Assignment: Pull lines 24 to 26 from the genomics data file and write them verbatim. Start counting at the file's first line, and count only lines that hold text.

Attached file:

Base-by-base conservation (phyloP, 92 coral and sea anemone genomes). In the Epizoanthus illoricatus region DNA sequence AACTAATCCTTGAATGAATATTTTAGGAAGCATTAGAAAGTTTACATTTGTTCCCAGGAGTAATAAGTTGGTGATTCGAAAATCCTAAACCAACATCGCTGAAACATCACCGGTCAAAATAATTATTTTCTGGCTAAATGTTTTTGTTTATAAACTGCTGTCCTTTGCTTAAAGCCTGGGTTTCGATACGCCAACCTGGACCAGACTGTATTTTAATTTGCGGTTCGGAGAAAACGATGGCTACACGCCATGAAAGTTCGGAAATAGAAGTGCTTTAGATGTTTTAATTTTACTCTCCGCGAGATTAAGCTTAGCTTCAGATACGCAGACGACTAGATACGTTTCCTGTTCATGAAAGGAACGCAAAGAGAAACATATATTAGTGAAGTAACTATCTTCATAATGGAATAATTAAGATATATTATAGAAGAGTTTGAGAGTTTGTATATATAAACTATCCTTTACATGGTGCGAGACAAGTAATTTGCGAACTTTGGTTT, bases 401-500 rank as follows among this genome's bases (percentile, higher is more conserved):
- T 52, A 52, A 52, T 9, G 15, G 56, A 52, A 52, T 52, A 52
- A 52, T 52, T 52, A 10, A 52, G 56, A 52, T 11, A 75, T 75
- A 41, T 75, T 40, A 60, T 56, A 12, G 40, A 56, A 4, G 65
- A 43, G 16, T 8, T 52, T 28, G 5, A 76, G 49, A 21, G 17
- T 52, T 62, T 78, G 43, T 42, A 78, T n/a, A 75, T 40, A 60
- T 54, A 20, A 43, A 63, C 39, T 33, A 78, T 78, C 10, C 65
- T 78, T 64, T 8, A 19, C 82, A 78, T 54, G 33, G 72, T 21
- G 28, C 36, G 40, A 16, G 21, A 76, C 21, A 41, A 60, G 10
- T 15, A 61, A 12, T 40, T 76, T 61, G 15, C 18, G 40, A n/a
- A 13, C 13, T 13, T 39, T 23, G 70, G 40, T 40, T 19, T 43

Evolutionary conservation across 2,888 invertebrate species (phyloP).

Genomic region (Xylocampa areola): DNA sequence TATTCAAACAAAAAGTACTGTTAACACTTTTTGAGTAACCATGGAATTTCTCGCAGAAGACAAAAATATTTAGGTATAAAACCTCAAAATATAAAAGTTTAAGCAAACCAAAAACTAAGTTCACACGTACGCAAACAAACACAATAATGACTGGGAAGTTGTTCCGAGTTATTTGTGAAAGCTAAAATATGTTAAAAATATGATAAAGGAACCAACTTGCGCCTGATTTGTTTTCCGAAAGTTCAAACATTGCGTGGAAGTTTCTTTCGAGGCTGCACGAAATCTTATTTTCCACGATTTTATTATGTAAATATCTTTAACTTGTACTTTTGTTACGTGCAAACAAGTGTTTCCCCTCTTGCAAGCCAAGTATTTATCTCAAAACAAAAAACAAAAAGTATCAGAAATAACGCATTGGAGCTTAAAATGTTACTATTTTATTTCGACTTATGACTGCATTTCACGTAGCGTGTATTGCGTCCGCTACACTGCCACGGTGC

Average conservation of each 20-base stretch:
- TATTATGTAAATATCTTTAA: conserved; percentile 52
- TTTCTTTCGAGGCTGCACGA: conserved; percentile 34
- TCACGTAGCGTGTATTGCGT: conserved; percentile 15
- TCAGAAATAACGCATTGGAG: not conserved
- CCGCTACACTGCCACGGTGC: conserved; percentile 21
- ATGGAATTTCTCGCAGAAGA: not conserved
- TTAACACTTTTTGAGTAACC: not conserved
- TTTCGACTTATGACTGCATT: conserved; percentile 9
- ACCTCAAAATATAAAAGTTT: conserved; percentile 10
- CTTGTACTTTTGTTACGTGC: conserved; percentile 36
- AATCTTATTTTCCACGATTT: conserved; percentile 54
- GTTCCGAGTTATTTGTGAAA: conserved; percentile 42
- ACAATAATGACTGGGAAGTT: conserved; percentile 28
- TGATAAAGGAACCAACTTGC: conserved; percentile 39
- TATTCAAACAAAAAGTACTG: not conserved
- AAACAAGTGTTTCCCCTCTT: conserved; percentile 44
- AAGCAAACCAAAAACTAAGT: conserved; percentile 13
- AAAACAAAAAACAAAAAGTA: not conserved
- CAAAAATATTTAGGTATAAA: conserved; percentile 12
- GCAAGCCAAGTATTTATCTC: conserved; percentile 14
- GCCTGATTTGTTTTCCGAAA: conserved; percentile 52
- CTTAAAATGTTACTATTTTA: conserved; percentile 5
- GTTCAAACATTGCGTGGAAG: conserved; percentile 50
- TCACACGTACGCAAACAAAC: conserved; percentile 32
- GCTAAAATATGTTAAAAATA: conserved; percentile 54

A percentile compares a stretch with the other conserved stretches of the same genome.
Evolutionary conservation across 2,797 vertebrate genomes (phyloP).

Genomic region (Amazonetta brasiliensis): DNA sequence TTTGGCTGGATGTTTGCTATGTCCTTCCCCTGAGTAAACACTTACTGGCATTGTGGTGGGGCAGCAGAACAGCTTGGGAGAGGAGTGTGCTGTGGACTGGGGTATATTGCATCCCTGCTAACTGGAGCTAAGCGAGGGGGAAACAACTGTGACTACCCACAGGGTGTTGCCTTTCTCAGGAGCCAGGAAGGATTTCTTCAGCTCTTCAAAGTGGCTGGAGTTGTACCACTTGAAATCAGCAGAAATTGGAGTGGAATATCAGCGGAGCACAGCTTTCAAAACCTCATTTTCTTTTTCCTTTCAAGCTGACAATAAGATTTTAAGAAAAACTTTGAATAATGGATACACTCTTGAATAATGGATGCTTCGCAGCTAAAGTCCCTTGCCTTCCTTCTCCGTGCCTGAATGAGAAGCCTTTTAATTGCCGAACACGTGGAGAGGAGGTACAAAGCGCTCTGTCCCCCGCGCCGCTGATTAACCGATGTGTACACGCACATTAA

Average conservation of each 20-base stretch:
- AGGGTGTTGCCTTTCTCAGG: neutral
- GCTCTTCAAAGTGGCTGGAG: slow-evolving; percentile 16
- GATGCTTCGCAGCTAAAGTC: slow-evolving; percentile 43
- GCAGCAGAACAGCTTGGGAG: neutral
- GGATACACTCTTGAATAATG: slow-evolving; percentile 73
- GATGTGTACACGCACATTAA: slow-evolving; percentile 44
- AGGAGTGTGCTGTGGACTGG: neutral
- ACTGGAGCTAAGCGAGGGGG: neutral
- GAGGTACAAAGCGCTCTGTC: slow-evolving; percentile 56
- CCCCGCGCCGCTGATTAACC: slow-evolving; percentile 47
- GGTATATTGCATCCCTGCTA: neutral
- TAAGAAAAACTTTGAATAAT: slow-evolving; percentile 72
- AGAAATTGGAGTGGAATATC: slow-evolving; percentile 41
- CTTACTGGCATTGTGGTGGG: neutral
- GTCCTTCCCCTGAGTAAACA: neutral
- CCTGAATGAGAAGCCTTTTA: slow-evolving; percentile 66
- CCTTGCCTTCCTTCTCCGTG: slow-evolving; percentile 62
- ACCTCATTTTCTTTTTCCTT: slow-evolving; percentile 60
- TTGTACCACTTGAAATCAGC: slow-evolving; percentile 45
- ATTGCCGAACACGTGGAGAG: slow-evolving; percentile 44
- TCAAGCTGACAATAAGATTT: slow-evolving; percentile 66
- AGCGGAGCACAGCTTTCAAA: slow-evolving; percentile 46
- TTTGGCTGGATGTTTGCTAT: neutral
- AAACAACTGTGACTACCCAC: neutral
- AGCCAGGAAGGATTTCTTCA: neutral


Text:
- CTTGTACTTTTGTTACGTGC: conserved; percentile 36
- AATCTTATTTTCCACGATTT: conserved; percentile 54
- GTTCCGAGTTATTTGTGAAA: conserved; percentile 42